After more than three years, immediately after the destruction of the Egyptian fleet at Navarino (October 1827), the Greek Revolutionary Administration first and then the governor Ioannis Kapodistrias favoured the creation of revolutionary centres in different regions so that these could be included in the boundaries of the Greek state which were under negotiation. Thus, the uprising in Crete was boosted and upto the end of 1828 successful operations legalized the Greek claims on the island although they could not achieve military prevalence. Two years later the Egyptian powers repressed once again the revolt in Crete.

In the following decades more revolts followed: 1833, 1841, 1858, 1866, 1878, 1895.

Crete was liberated in 1897 and it remained an Autonomous Principality under prince George of Greece.

On December 1, 1913 the Union of Crete with Greece was finally achieved.

About the Greek flag: “Freedom or Death” ( Eleftheria i Thanatos) was the motto during the Greek Revolution against the Ottoman Empire. It is believed that the nine lines of the flag reflects the number of syllables in the greek phrase “Eleftheria i Thanatos” = Freedom or Death.

greek flag

The line pattern was chosen because of their similarity with the wavy sea that surrounds the shores of Greece.The interchange of blue and white colors makes the Hellenic Flag on a windy day to look like the Aegean Sea. The Greek Square Cross that rests on the upper left-side of the flag demonstrates the respect and the devotion that Greek people have for the Greek Orthodox Church and signifies the important role of Christianity in the formation of the modern Hellenic Nation. During the dark years of the Ottoman rule, the Greek Orthodox Church helped the enslaved Greeks to retain their cultural characteristics: the Greek language, the Byzantine religion and generally the Greek ethnic identity. Today, Christianity is still the dominant religion among Greeks. Therefore the existence of the Cross is justified.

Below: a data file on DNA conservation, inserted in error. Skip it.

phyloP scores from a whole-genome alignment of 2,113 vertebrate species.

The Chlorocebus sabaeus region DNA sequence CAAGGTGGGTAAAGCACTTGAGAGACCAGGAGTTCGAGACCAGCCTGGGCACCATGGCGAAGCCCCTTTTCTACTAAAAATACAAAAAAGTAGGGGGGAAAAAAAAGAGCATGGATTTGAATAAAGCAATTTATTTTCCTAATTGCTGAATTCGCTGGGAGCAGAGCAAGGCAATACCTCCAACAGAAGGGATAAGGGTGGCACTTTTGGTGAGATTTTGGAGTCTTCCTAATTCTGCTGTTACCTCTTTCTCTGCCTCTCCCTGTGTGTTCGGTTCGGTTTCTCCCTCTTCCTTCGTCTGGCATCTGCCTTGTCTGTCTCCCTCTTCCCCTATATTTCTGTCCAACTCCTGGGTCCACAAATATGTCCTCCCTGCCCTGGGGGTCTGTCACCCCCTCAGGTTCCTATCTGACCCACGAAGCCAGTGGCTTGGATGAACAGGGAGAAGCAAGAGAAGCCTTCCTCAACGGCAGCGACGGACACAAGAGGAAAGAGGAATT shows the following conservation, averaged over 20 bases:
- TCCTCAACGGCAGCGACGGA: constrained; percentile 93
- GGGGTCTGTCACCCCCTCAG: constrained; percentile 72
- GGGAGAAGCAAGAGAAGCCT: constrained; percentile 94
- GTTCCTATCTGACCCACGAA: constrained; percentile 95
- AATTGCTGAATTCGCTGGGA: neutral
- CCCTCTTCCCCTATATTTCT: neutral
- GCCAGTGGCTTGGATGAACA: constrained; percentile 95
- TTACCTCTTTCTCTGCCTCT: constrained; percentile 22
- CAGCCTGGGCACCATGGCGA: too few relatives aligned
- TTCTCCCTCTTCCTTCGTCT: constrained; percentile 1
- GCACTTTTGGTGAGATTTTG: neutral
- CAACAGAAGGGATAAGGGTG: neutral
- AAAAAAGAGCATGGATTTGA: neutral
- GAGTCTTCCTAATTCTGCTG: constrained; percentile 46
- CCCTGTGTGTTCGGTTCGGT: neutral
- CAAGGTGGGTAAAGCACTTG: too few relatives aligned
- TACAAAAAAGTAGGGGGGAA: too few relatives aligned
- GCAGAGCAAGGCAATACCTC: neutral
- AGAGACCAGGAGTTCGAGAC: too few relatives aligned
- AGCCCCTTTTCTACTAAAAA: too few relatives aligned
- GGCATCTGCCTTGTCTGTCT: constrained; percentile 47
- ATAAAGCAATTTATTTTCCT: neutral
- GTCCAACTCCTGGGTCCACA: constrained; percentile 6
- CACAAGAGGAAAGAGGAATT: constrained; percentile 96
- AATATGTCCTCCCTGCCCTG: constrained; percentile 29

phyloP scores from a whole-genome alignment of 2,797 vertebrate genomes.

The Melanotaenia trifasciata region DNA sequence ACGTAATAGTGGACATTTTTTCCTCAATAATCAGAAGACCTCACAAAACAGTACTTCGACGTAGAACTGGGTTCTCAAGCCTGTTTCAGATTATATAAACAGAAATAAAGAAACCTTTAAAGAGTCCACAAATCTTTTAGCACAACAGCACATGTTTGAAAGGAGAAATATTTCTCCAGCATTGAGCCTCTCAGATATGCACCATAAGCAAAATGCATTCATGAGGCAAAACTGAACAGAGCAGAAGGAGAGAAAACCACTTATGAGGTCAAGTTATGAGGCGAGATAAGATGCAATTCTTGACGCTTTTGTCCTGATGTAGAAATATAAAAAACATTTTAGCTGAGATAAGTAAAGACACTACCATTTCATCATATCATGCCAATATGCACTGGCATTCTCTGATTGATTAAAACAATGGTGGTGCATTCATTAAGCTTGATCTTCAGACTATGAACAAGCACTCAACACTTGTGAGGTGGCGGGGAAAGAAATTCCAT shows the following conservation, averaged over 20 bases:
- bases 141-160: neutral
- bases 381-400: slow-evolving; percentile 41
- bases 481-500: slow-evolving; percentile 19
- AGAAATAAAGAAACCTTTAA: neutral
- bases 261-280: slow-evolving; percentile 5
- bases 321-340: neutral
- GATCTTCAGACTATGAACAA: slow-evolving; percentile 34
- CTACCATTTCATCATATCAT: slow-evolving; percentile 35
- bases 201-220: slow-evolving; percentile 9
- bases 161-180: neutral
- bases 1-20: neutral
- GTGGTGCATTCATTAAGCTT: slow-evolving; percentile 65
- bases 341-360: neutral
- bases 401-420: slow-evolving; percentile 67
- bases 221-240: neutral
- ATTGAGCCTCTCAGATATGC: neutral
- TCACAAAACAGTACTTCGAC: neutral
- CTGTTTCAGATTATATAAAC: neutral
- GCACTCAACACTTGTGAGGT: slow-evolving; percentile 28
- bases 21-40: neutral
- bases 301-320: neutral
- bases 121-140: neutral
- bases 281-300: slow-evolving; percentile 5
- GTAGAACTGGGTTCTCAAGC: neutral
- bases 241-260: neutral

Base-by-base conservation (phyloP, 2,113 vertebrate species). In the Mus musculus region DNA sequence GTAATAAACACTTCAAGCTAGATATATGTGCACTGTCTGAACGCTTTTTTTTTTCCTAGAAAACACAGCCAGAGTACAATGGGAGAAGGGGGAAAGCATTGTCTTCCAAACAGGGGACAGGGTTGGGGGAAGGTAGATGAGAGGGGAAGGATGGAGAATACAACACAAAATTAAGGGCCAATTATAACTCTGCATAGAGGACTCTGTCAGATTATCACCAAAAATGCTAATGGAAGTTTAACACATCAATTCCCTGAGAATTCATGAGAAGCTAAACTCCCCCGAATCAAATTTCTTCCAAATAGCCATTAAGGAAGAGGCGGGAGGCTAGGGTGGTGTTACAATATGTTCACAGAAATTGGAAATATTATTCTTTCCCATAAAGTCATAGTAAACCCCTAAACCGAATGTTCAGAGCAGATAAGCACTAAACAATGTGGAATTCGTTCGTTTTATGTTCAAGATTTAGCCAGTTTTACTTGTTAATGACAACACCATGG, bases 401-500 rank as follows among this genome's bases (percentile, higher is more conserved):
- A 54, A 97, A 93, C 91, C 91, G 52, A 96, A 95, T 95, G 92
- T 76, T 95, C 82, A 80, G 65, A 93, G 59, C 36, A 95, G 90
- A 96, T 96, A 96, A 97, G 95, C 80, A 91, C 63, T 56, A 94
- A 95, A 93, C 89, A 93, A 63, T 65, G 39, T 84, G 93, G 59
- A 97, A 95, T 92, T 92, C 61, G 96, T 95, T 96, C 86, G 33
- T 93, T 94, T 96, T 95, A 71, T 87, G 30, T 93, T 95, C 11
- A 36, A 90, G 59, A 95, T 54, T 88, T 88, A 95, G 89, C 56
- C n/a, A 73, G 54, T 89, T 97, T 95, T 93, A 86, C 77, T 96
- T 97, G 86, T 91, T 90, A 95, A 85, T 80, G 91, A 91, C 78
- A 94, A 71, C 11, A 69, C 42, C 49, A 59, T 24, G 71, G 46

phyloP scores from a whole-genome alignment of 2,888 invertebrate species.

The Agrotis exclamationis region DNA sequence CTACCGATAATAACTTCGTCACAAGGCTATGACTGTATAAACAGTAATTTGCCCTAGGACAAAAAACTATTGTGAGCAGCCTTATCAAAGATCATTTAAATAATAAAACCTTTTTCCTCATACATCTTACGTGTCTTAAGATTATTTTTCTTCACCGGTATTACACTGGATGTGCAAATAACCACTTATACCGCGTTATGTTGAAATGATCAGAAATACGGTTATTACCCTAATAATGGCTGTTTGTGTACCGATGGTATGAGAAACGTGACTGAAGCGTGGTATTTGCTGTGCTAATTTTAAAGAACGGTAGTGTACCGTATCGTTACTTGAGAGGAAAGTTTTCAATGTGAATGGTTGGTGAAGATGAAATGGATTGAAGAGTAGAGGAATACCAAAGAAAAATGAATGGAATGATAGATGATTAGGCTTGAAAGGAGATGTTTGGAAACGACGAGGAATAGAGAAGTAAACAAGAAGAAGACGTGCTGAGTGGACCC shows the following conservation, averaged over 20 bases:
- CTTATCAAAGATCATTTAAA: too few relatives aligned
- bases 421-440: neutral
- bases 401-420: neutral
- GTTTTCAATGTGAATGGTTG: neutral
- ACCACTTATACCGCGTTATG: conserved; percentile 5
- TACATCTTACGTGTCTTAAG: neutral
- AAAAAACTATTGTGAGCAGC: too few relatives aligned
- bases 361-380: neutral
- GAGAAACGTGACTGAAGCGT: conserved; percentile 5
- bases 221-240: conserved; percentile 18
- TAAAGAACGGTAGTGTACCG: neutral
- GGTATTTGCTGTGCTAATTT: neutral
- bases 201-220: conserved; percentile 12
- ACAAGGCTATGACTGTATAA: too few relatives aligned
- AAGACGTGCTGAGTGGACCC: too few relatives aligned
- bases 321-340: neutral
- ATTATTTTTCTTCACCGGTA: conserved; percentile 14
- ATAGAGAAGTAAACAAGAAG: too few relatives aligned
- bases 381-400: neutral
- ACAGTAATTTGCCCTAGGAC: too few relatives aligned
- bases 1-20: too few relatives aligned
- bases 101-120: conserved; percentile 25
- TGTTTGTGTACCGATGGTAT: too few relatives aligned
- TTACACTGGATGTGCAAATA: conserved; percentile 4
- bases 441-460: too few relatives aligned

The Greek National Anthem: Hymn to Liberty (Imnos stin Eleftheria)

Latin Transliteration

Se gnorizo apo tin kopsi,
Tou spathiou tin tromeri,
Se gnorizo apo tin opsi,
Pou me via metra tin yi.
Ap’ ta kokala vgalmeni,
Ton Ellinon ta iera,
Ke san prota andriomeni,
Haire, o haire, Eleftheria!
(repeat previous two lines three times)

English Translation

We knew thee of old,
Oh, divinely restored,
By the lights of thine eyes,
And the light of thy Sword,
From the graves of our slain,
Shall thy valour prevail,
As we greet thee again-
Hail, Liberty! Hail!
(repeat previous two lines three times)

Lyrics: Dionysios Solomos, 1824 – Music: Nikolaos Mantzaros, 1828 – Translation: Rudyard Kipling in 1918

Italian translation of the Greek National Anthem by Cesare Sofianopulo (Trieste 1951)

Ti conosco dal tremendo
taglio vivo dell’acciar,
ti conosco: va scorrendo
l’occhio tuo la terra e il mar.

Solomos & Mantzaros
Solomos & Mantzaros